A question in an advice column asked if it was unethical to pay nothing for a product or service that was priced at “pay what you can.” It reminded me of an ongoing disagreement I had with the board of my theater company regarding holding a “pay-what you can” performance in each production’s run. Many of the other Greater Washington theaters were employing the tactic, and one of the main arguments for our theater doing the same was “Everybody does it.” You know what I think of THAT logic.
There was an altruistic, community spirited argument, of course: provide an opportunity for people who couldn’t afford typical theater prices. That sounds good, but in practice the theory was more ideology than reality. When we tried the gimmick, almost all of the attendees were people who regarded it as a chance to pay less than they usually did, as in “almost nothing.” People who don’t go to theater mostly aren’t interested in theater. Our prices were under 30 bucks a ticket, far less than many of our competitors, and children were admitted free, another concession to the needs of theater-loving families with limited budgets. Again, almost nobody took advantage of that benefit.
My objections to “pay-what-you-can”:
- It creates an incentive for consumers to rationalize unethical conduct. Products and services have costs. Those who benefit from them are ethically obligated to pay all or a reasonable proportion of those costs.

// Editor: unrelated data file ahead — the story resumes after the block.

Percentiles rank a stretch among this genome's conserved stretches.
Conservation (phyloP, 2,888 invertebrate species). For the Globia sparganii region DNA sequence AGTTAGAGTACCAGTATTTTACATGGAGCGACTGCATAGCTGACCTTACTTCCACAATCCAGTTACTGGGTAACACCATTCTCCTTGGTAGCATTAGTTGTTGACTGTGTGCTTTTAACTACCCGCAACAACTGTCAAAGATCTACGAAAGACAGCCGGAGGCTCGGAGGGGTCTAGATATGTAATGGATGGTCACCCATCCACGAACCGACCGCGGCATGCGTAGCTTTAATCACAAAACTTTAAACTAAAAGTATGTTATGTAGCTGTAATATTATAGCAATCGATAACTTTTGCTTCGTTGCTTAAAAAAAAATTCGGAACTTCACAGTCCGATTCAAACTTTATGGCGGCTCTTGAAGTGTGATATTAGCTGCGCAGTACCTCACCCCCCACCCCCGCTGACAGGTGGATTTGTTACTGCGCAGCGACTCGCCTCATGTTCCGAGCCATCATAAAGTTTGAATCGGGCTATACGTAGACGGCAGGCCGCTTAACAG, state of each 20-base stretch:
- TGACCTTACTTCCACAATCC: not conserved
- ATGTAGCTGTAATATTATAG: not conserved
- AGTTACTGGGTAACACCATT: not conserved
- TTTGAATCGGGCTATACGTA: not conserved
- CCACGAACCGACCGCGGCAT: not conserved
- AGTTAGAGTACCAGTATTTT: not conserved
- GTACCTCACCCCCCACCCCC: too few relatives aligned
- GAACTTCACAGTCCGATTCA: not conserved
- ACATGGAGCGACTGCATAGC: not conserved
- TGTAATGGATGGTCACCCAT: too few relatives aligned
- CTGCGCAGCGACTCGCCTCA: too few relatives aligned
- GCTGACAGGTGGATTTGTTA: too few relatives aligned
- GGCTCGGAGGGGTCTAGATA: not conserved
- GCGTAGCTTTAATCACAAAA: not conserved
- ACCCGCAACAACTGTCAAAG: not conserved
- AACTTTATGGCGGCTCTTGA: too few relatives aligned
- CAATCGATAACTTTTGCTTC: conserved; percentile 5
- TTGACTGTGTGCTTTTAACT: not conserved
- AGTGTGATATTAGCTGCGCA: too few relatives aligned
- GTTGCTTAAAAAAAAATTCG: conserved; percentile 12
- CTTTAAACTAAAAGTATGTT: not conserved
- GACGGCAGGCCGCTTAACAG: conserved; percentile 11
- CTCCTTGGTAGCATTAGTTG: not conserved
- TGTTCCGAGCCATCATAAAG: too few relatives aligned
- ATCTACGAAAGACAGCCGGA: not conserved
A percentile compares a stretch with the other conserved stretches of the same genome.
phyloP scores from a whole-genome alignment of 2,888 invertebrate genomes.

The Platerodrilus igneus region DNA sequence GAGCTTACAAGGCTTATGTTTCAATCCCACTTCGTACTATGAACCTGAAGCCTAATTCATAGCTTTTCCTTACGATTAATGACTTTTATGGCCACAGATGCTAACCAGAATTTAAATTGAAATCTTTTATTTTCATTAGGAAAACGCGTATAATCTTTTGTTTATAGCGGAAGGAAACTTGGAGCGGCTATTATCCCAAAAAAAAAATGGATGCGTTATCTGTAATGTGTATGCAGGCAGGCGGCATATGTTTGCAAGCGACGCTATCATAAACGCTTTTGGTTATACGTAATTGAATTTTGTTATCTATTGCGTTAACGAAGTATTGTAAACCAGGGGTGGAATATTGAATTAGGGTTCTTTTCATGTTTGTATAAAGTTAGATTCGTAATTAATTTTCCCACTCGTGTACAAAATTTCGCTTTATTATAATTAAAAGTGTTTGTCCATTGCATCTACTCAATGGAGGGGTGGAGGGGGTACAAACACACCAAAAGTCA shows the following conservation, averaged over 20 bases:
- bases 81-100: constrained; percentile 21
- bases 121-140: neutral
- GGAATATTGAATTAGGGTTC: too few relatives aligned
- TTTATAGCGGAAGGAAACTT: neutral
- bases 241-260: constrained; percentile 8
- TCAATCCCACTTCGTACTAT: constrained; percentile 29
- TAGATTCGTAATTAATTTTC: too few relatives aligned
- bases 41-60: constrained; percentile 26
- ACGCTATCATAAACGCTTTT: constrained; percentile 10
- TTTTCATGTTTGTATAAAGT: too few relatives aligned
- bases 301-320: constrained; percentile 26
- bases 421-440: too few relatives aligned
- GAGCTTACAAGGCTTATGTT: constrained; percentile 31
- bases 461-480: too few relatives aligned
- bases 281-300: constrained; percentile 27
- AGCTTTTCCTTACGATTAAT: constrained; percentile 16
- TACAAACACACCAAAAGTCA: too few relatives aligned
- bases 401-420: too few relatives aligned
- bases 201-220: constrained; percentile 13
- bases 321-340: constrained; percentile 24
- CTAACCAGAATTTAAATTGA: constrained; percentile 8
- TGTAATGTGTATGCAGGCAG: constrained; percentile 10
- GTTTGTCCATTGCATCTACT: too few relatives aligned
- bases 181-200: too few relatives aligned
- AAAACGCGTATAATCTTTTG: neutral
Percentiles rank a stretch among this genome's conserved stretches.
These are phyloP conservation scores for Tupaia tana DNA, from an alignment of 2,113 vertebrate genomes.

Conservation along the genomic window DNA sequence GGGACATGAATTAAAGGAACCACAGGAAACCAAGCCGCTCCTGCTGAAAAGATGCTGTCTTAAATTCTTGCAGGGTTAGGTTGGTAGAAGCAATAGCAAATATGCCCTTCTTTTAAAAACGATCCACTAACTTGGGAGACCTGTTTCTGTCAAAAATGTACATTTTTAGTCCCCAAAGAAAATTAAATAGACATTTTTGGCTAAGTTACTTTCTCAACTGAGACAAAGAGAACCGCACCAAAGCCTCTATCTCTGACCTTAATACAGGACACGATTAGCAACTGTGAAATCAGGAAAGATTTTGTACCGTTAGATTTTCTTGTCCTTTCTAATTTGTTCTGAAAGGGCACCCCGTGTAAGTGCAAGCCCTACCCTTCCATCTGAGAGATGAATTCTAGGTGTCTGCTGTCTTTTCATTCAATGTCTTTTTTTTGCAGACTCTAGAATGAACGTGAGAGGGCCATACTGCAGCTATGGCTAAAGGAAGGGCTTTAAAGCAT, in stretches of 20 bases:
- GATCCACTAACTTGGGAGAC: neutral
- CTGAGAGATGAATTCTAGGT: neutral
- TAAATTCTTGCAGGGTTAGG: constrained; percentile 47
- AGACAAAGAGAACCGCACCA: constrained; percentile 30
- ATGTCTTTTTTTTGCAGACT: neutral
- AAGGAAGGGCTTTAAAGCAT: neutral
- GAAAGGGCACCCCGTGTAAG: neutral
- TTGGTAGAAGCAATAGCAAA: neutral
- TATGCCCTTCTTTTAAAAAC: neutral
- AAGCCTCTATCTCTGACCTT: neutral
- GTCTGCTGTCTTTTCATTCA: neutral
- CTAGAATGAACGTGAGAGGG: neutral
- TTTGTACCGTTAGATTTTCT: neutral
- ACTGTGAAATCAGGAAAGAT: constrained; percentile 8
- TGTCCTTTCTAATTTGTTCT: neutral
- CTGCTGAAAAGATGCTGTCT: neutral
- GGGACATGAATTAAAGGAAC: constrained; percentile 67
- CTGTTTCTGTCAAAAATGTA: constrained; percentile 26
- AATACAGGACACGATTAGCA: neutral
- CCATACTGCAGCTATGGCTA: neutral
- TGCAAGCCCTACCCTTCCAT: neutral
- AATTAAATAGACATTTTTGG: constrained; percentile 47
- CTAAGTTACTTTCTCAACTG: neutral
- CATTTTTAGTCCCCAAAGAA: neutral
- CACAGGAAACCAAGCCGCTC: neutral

Pay-what-you-can really means pay-what-you-want, and wanting to get something for little or nothing to the detriment of those offering that something is unfair and irresponsible.
- It provides an easy rationalization for both lying and stealing.
The consumers who “can’t” pay more than 5 dollars for a $25 ticket miraculously can pay more than that for beer, or a ticket to a movie they want to see, or a big container of popcorn. What their act of paying what they “can” amounts to in many cases as a statement that the product or service isn’t worth more than what they want to pay for it.
Well, fine. Don’t use the product or service then.
- It makes the product or service provider complicit in their own exploitation, which is incompetent.
In the advice column, the questioner said that money was tight and she really wanted to keep taking the online yoga class, so doing so free would be great. But times are also tight for the yoga instructor, who is trying “pay-what-you-can” in the desperate and misguided hope that it will keep people attending who wouldn’t have otherwise and who will be fair without using the opportunity to their own advantage.
If I use a service or acquire a product that I really want or need, and it is being offered at “pay-what-you-can” pricing, I will pay the usual price, because that’s the only honest course. That price isn’t going to break me, and I’m getting fair value for it; implicitly saying I can’t pay it is a lie.